Friday, 31 January 2014

Goodbyes and Hello. . .

I'm always sad when a bookstore disappears.  Earlier this month I read that the Annex location of Book City in Toronto was closing; I spent so many years browsing and buying books there when I lived in the area, mostly during my university years. It was open late and it was a favourite place to head to if I needed a break from studying. I could always find a interesting book that I'd not come across and they had great remainders.  Fortunately their other locations in the city are staying open, but the Annex branch was really special and I don't think that strip of Bloor St. West will ever be the same.
I'm not a huge fan of chain bookstores, but I've always had a soft spot for Waterstones and I'm crushed that the Bold Street branch in Liverpool is also closing at the end of this month. There are two Waterstones in Liverpool and this was definitely my favourite even if it was smaller than the Liverpool One main store. The building is gorgeous, the staff recommendations were a little more quirky here, and the Costa coffee shop on the first floor (second floor for North Americans) was a great place to read or knit sitting at one of the tables by the windows overlooking the busy street below and with great views of the architectural details of other local buildings. There was also a very nice cozy space around the corner from the till, tucked under a sloping opaque glass roof. I am really going to miss it. Like so many other bookstores, it's fallen victim to rising rents.

I had made a resolution not to buy any wool, clothes or books this year (so far I'm holding fast to the first two), but news of these stores' closures depressed me. I just wanted that lovely feeling you get after wandering around the aisles and tables with no purpose and picking up whatever captures your mood and imagination at the time. So I cracked and bought a lovely selection of books:  Longbourn by Jo Baker, Instructions For a Heatwave by Maggie O'Farrell, The Light Years: Cazalet Chronicles Book 1 by Elizabeth Jane Howard (a series I've wanted to read for a long time), The Library of Unrequited Love by Sophie Divry, translated by Sian Reynolds (the French are always so good at writing about the importance of books) and Train Songs, an anthology of poetry edited by Sean O'Brien and Don Paterson.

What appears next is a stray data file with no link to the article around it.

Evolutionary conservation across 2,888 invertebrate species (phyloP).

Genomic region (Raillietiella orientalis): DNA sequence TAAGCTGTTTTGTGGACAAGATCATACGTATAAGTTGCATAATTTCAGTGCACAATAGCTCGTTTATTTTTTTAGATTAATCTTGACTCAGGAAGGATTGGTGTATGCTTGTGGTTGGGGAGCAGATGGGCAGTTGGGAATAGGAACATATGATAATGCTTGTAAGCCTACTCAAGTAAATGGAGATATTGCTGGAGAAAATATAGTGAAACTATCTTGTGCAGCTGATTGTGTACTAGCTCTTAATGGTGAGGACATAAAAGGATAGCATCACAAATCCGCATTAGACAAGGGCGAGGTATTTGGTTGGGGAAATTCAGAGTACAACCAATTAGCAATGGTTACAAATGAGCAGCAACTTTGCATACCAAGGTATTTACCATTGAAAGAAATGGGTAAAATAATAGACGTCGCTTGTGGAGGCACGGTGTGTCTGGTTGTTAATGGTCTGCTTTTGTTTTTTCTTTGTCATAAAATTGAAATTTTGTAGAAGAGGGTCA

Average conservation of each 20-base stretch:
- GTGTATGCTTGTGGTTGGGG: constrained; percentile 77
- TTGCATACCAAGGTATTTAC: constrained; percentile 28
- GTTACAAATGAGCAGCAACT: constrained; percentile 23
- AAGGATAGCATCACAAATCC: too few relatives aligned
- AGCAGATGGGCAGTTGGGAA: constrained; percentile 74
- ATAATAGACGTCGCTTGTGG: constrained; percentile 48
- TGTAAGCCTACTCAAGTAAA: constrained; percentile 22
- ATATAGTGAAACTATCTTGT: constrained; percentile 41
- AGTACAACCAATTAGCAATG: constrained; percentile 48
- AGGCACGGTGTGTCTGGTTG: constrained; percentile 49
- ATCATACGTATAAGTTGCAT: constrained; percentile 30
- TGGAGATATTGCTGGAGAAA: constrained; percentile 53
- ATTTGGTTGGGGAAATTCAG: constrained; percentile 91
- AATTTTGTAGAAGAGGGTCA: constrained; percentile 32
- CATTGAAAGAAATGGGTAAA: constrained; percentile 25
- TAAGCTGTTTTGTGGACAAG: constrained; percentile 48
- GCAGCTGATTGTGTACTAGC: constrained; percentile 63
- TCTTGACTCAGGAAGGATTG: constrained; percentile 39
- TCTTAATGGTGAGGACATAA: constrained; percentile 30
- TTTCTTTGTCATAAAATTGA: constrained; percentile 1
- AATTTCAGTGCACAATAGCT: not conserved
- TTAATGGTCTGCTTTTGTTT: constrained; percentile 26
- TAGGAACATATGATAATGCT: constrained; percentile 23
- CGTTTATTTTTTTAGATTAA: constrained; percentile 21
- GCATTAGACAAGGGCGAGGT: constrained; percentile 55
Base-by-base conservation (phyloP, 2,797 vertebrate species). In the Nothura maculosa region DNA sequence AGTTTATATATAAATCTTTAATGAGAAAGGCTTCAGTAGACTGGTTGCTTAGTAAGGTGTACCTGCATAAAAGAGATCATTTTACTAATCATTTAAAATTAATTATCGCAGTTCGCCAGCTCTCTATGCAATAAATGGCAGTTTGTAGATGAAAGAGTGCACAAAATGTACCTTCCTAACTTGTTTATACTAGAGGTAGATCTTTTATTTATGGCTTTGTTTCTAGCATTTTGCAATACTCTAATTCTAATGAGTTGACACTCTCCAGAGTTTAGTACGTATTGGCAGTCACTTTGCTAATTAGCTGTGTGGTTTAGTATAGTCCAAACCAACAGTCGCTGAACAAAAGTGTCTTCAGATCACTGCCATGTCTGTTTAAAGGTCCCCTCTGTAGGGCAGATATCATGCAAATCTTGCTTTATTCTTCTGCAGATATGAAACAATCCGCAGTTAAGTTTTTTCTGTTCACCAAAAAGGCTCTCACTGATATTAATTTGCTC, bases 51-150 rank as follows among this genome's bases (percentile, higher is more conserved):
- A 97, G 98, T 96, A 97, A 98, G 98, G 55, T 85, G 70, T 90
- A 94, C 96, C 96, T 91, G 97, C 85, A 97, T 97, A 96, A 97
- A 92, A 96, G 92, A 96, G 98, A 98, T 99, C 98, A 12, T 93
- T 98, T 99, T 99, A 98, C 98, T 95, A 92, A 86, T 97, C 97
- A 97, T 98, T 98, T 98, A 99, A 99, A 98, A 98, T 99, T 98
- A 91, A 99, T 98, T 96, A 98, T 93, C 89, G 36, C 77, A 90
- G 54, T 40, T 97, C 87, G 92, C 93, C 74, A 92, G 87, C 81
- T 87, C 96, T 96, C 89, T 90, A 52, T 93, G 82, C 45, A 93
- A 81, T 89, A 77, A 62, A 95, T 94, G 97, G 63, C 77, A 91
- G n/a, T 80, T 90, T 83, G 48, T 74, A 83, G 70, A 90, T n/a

On a happier note, I'm eagerly anticipating the re-opening of the Everyman Theatre which kicks off its new season in March with Twelfth Night. This famous building has been undergoing renovations ever since I arrived in Liverpool and I can't wait to get inside and see a production.

In conjunction with the Playhouse Theatre, the spring/summer programme is looking very promising. I would liken the two (in Torontonian terms) to a nice blending of Soulpepper and the Tarragon; a nice sprinkling of classic and contemporary plays but a commitment to new work as well. Following the Shakespeare will be Arthur Miller's A View From the Bridge, the world premiere of Hope Place by Michael Wynne (the Everyman is located on Hope Street), Dead Dog in a Suitcase (and other love songs) which is a modern update by Carl Grose of John Gay's The Beggar's Opera (really looking forward to that one), and finally Betty Blue Eyes by Ron Cowan and Daniel Lipman, based on a short story (later adapted into a film) by Alan Bennett.  Now you can't get better than that! There are also several touring productions coming as well.

One of the nice things about following a company is getting to know the actors and seeing them pop up in different roles, so I'm very much looking forward to acquainting myself with the Everyman ensemble. And I theatre is one of the few things that is far cheaper in the U.K than in Canada (I think they are more highly subsidized).  The cost of an entire season was less than the two tickets I bought for my Mum and I to see Soulpepper's Parfumerie last month. I thought when I moved here that I'd miss the theatre scene in Toronto terribly, but it's very alive and well in Liverpool.

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